Water World

I have risen with the early light and, calling the dogs to heel, slip down the back lanes across fields heavy with dew. My white breath floats into the air and joins with mists dancing in the new dawn. I am ten, or maybe eleven, and my blood pulses with daydreams and fairy tales. Cocooned

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We fished our own way

No rods, nor gear. Catch a hold of strands of horse hair. Plait them. Loop them at the end like a hang mans noose and hope for the best. We would go to the river. It was not a river but a tributary yet we called it the Spring. And wait. There all the boys

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The Liffey Lobster

“Can we go fishing can we go fishing?”daily she implored on the first rain free frosty day I conceded to this four year olds’ pleas . “Fishingfishingfishing” she whispered the air exploding with peals of winter suppressed giggles as I too softened. Brought a Jam jar, off we strolled, hand in gloved hand and soon

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Well…Well…Well…Well…Well…Well

It was George Moore the Novelist who penned “Everyman has a lake in his heart”. George was referring to the wondrous Lough Carra on his doorstep. I’m twice as lucky as George because I have an abiding love for two lakes in my heart! Lough Carra with its magnificent wild trout and its historic hinterland

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Who do you think you are

“Who do you think you are?” “I’m the Ballybrennan Canal, and just because I’m small, doesn’t mean I’m not important. After all, I’m here since 1854 and I’m part of the South Slob network in Wexford. I’m the one that leads the way from the pumphouse at Drinagh to the estate farm at Ballybrennan .

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Why the Helmets

The summer of 1976 may have gone down as one of the driest on record with lakes at an all time low and rivers reduced to a mere trickle, with “my own” river, the Owenea, lower than I had ever seen it. Finns pool, at the bottom of beat was just a collection of large

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The Lakelands

I suppose it must be the Dodder. Whatever flows into it, it’s the Lakelands, at Terenure – it’s all I’ve known it as. It’s the first place where I can remember nature existing. There is a bridge which seemed sturdy when I was 6, but when I visited it last week, it looked as if

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The Loneliness of the Long Distance Kayaker

Jack Loved Dungarvan Harbour and the bay that linked with the ocean where the Celtic Sea mixed with the Atlantic. He loved to see the water wash the old quayside in the town, the spreading coast on the north side, that stretched off towards Hook Head and the corner of Ireland in one direction, and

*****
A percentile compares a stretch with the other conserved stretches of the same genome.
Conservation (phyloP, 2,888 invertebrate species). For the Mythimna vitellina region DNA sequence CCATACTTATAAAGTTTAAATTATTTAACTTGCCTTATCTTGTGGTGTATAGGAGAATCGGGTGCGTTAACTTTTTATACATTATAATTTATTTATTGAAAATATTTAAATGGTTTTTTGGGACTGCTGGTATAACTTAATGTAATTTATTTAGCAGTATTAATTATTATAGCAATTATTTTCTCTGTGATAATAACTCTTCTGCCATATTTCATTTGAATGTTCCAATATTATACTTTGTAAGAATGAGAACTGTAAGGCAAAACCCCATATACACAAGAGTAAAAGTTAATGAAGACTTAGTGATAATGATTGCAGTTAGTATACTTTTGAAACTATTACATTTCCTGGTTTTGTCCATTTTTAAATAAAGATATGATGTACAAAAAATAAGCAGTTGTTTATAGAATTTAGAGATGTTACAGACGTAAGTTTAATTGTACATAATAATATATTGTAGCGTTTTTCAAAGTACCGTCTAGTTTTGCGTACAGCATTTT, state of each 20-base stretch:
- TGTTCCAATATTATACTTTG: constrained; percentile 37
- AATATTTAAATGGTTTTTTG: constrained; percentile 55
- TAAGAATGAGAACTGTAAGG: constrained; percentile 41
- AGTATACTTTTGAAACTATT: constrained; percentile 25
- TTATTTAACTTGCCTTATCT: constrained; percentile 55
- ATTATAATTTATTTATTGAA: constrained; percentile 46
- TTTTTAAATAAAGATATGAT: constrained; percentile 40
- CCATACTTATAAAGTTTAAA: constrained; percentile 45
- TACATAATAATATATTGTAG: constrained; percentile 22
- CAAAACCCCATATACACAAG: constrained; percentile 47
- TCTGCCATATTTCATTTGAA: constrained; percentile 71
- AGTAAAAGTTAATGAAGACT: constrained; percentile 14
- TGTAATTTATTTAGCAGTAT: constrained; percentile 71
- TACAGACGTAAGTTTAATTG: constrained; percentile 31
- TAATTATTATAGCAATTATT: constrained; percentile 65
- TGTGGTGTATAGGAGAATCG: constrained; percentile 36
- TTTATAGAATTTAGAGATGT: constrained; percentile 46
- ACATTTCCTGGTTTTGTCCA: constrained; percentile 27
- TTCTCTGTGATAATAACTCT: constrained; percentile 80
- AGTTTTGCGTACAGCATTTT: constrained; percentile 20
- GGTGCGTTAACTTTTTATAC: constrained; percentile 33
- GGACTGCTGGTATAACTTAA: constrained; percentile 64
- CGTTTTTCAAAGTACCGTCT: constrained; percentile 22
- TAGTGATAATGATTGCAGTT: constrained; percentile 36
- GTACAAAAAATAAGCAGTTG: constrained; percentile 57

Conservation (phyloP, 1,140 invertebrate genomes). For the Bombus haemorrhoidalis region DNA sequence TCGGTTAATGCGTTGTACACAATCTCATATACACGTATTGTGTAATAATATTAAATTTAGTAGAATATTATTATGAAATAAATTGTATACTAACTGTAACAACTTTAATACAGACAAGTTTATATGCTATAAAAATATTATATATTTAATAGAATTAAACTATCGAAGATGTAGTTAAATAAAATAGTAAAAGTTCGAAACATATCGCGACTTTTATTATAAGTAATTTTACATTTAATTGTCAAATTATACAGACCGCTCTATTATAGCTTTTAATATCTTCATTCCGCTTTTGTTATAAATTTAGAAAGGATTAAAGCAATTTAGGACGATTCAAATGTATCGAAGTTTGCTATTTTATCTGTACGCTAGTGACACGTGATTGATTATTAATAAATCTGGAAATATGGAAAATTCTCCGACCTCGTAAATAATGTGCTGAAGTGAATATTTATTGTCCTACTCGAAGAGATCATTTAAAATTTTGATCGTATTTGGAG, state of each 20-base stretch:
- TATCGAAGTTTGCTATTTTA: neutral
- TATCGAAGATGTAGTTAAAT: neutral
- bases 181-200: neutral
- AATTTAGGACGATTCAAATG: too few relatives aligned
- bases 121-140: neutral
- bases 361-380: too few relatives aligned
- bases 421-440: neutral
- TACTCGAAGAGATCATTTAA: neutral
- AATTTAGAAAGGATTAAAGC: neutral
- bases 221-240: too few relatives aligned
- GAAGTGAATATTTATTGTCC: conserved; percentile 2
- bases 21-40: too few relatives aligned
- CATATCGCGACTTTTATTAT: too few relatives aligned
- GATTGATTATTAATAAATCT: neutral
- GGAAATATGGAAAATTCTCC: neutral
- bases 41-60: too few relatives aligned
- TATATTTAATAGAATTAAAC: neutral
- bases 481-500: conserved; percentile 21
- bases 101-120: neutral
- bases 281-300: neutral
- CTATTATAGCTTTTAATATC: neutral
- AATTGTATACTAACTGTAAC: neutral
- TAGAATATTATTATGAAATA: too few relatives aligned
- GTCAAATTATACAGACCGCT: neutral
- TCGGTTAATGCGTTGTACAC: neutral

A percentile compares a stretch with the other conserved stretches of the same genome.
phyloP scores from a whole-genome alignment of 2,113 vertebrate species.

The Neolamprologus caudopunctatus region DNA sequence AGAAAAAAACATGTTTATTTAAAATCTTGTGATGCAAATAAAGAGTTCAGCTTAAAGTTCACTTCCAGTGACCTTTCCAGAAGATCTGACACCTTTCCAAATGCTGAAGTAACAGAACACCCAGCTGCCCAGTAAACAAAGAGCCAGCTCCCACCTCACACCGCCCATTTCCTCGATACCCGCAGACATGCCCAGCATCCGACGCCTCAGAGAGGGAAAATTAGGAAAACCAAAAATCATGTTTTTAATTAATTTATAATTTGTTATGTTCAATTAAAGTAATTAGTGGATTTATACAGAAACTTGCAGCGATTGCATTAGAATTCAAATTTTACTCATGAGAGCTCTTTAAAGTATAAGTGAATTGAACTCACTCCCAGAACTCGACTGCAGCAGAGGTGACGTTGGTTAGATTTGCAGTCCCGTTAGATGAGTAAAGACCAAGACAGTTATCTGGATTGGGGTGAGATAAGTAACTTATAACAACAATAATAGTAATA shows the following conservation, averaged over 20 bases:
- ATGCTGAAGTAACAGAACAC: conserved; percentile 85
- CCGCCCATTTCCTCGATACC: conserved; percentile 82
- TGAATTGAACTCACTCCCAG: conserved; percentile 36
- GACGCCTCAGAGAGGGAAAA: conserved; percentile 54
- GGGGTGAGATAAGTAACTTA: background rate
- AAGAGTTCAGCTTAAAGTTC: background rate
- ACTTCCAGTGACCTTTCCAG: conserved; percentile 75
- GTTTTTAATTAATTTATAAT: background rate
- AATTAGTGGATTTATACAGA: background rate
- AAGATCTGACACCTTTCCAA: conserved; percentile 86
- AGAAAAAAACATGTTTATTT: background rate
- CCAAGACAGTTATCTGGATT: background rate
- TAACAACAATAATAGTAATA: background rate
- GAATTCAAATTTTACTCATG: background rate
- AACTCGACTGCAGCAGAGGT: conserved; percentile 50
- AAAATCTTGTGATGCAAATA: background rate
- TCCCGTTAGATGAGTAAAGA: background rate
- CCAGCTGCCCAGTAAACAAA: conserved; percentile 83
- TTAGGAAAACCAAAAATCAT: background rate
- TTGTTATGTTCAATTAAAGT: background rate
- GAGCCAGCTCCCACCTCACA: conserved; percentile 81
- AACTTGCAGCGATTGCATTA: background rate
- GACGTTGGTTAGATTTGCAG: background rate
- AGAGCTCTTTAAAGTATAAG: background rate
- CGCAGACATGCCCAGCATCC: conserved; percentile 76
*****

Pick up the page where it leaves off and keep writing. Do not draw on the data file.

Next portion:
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The Observer

Years of sediment are slowly cutting a curve of river off from the current. A few centimetres of water still let life flow between the busy stream and stagnating pool. A floating leaf. A twig. A spiny orange Perch. All find their way into the microcosm. Layers of shoulder height hogweed enclose the pool. There

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Training Tonight

It always starts the same: you’re stressed out at work, or run ragged at home, or nose down in the books or just tired of your own company all day long. You pack your gear bag, or your backpack, or your rucksack, or you just throw everything into the boot. You get yourself ready in

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Shorelines

At the water’s edge Grains of wave-washed sand Years of my childhood. Today as a storm force ten wind whipped the normally tranquil harbour into a white fury, I walked the shoreline. As I listened to the gentle scrunch of rough sand under my feet and watched the unleashed waves hurl themselves at the unshaken

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The Barrow Pike

Heavy with spawn, she rested below Athy’s Horsebridge. Melodies of a distant shoal drifted by. An old familiar tune, dancing Rudd. Moving upriver, she took advantage of the competing swirls, navigating from reed-bed to rock till she glimpsed the first flickers of fin and dived for cover. She lay perfectly still and peered from the

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